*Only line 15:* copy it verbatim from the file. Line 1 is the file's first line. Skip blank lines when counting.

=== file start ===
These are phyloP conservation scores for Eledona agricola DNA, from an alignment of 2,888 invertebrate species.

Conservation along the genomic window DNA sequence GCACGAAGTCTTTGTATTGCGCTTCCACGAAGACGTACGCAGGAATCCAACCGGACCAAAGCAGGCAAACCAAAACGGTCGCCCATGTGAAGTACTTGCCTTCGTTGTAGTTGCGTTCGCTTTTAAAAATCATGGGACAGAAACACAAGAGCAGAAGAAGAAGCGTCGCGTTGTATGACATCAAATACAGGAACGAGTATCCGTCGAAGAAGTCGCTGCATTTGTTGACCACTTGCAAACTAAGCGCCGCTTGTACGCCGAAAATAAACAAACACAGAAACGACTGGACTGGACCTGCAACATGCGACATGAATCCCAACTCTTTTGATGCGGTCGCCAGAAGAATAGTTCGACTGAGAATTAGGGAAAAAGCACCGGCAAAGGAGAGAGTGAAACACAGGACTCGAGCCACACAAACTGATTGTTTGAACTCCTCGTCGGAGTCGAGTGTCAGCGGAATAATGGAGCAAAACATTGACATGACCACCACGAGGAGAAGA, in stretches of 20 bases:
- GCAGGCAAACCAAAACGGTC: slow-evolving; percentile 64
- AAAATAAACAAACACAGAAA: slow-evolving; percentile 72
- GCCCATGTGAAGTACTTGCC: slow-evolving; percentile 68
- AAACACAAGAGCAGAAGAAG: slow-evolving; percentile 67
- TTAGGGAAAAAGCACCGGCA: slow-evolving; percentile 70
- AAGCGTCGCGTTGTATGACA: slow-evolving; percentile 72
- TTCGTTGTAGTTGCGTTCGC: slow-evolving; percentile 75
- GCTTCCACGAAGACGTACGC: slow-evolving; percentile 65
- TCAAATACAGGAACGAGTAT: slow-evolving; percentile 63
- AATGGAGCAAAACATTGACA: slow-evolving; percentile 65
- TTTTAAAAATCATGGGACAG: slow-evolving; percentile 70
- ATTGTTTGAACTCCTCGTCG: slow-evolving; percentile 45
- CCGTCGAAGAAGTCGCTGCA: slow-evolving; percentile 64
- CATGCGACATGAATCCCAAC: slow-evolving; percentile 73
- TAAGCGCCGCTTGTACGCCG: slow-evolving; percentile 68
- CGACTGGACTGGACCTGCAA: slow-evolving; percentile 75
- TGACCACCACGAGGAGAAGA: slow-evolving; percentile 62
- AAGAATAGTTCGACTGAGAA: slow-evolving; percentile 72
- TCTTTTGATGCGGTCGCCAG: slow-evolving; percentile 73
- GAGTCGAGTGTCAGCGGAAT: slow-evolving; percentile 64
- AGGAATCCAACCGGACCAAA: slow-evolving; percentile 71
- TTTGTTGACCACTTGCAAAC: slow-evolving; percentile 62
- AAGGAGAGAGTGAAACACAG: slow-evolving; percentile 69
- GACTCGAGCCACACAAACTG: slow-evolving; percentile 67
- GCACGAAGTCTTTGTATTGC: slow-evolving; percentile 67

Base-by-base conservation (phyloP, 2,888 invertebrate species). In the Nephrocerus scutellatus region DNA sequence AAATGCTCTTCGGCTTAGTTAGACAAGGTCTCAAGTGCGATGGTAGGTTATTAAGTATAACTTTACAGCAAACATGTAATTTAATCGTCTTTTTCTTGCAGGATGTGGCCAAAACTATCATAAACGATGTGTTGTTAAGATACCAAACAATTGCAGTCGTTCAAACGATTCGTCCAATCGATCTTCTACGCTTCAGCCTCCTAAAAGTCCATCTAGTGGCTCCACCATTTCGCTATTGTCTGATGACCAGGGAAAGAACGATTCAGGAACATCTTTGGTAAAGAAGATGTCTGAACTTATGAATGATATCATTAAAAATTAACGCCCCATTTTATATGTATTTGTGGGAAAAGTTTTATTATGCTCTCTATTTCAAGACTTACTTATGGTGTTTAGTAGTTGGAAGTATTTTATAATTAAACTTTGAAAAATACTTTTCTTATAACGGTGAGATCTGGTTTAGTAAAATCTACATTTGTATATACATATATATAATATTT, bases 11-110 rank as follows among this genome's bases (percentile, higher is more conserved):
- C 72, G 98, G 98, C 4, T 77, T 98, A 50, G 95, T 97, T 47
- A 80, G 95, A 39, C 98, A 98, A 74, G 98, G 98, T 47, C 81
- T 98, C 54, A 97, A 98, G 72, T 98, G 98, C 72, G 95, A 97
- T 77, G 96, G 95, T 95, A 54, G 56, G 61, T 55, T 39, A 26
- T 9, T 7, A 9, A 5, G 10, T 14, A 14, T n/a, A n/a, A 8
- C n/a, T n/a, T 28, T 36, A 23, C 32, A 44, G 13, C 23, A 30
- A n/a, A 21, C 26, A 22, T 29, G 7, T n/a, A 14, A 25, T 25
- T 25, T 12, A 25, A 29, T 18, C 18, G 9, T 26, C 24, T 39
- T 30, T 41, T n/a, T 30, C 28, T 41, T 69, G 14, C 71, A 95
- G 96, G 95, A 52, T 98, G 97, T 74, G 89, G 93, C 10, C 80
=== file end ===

- CCGTCGAAGAAGTCGCTGCA: slow-evolving; percentile 64